Tag: contemplation

Why I’m Easter Pissed

A snarky and pissed-off contemplation on Easter
“Perhaps because our culture and politics have gone so off course, with values so contrary to those of Jesus, more and more people intuitively recognize that His vision of God’s kingdom-a new world of compassion, justice, integrity and peace- is the Good News they’ve been searching and waiting for.”
― Tony Campolo

Easter is now weeks passed. The annual pep rally for Jesus is now a fading memory. It’s a sad state of the church when Christianity has become a spectator sport where the faithful are now just really consumers. With most churches in America investing countless hours and funds to put on a self-serving benefit concert in the name of Jesus, what are they actually left with? In the wake of Resurrection Sunday, let’s delve into the ancient Christian practice of missing the point. With Easter, we miss the point and here’s why I’m Easter pissed…

Jesus resurrected means that we are called to bring about the Kingdom of God on Earth. It’s not a moment to look back on; it’s what pushes us forward. To simply look back and have a pep rally does nothing for what Jesus did and continues to do. We’re supposed to be God’s hands and feet in a hurting world. That means we’re supposed to oppose evil and fight for those who are hurting, oppressed, maligned and forgotten. The resurrection speaks to the fact that unjust and oppressive economic systems and policies are not part of God’s ethics. It also speaks to the fact that misguided and corrupt political systems and churches are also not part of God’s Kingdom. For me to believe in the resurrection means I’m supposed to be pissed at the state of the world and in turn go and try to fix it. Easter’s not all about the afterlife, it’s firmly rooted in the here and now.

Come along for the ride as we skewer through life, culture, and spirituality in the face of a changing world.

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Richard Rohr and Alternative Orthodoxy

A snarky take on alternative orthodoxy

Snarky Faith 9/13/16


A rundown of the Richard Rohr (a Franciscan spiritual teacher) and his alternative orthodoxy. Christian ‘orthodoxy’ may not be what we think it might be. In this discussion, we move beyond the traditional views and delve into the richer and older perspectives that also have a place in the realm of orthodoxy. Join us to hear what that would look like as we skewer through life, culture and spirituality.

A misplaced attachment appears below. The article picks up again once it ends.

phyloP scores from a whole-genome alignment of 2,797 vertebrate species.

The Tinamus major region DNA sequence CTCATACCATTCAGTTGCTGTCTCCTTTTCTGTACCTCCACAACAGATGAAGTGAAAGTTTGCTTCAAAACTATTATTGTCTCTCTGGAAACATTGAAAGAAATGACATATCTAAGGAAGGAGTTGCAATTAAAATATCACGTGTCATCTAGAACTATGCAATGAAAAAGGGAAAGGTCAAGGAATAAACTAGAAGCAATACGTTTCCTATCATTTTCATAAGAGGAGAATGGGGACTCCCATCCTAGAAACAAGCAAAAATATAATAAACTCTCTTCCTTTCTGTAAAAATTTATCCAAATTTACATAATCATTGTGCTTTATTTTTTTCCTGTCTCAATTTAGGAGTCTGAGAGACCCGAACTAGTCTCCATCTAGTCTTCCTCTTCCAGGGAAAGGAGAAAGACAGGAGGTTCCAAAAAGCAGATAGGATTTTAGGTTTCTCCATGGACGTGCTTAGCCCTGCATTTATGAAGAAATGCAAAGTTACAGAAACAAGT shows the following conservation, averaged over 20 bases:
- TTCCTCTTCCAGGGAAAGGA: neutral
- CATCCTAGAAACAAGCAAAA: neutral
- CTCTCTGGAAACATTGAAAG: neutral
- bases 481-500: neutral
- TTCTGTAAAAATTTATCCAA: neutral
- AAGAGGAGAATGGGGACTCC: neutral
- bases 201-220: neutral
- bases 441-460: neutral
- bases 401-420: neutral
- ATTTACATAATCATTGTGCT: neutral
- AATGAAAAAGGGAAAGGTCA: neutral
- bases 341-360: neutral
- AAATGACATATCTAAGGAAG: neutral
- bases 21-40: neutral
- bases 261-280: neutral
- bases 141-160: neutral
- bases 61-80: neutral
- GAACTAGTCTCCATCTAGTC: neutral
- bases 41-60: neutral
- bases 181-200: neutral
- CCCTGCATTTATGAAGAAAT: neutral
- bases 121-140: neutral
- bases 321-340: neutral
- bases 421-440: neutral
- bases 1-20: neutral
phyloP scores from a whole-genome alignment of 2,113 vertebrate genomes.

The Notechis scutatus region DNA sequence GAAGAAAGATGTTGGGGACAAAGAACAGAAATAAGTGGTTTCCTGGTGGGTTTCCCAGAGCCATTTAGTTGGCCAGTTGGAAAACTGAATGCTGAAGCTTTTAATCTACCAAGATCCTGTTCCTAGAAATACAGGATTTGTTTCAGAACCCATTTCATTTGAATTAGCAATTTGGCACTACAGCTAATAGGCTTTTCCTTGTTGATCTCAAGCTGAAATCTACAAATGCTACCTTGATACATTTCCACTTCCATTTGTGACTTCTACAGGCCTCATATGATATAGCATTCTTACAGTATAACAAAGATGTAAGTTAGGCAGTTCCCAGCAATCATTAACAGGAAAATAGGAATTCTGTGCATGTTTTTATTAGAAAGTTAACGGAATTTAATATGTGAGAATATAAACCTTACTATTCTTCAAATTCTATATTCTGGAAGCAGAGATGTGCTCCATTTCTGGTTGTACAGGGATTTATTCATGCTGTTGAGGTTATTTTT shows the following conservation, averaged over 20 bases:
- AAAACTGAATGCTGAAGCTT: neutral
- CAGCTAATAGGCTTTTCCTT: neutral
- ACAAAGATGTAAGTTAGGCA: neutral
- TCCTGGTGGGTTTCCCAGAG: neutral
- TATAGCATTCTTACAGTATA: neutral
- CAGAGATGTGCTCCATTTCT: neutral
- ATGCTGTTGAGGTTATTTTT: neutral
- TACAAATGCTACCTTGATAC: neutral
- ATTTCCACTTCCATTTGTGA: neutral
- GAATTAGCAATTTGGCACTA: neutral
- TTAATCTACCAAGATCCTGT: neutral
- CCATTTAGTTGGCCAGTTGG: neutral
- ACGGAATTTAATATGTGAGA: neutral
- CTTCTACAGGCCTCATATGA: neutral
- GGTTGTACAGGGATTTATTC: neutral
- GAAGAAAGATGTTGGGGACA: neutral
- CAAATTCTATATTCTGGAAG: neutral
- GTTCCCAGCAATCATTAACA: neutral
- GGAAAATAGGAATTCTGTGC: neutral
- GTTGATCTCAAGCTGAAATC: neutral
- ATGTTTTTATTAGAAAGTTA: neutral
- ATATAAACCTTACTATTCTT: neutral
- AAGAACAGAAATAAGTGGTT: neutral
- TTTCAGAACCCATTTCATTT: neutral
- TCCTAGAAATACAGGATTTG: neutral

Tune in to find out more…

Living Well and Ash Wednesday


Because these wings are no longer wings to fly
But merely vans to beat the air
The air which is now thoroughly small and dry
Smaller and dryer than the will
Teach us to care and not to care
Teach us to sit still.

-T. S. Elliot from Ash Wednesday

The journey of Lent begins with Ash Wednesday. Traditionally, Lent is seen as a holy season meant to prepare the faithful for Easter through self-denial and letting go of things while we focus inward on our spiritual pulses. For me, I want to do quite the opposite.

Over the years, I have seen my vision for this season change. Lent draws me to notice the beauty of life in its’ fragility. There is a simplistic beauty to the thought that we come from the earth and, in death, return to it. I see Lent as a time that reminds us to live well.

Think of those things that create mental clutter and drive us to be robots in our every day lives.

Think of those things that eat at our souls and drive us to live on impulse and oppression.

Think of those things that prevent us from noticing the simple rhythms of nature and the world around us as we speed along to survive our busy days.

Think of those things that fill our to-do lists and subtly eat away at our souls.

Think of those things that distract you from being truly you.

Those crosses marked in ash on our foreheads call us to remember that Jesus lived passionately on the road to his death. Frankly, those passions paved the road before him. He recognized that death was never meant to be the focus. He simply knew in life what truly mattered. So instead of giving up things like chocolate or alcohol, let us give up those things that prevent us from truly living. If life is fragile and brief, then we should embrace the words from Andy Dufresne in the movie The Shawshank Redemption when he said, “I guess it comes down to a simple choice, really. Get busy living or get busy dying.”

So what are those things in your life that are distractions? What is preventing you from living and loving well? 

I can’t answer those questions for you, but I’d assume that it wouldn’t take you long to contemplate and realize what they are. For me, when I pack my days so full of ambition and goals, I find myself ignoring the people around me. I don’t listen well, and I’m rarely present. My drive to complete tasks comes at a cost. I become less like myself, becoming blind to other’s humanity and I lose touch with my soul.

Today we focus not on death; that would be too easy. Death is stagnant. Life is organic. We turn to the sober reality that even though our lives may be brief in the whole of time and history, we are also called to live fully while there is still breath in our lungs. This season of Lent calls us to live better while we shed those things that steal life away from us. So go into the world today with sober eyes and full hearts. Live well, love well and remember that what the world needs most is for us to be fully alive.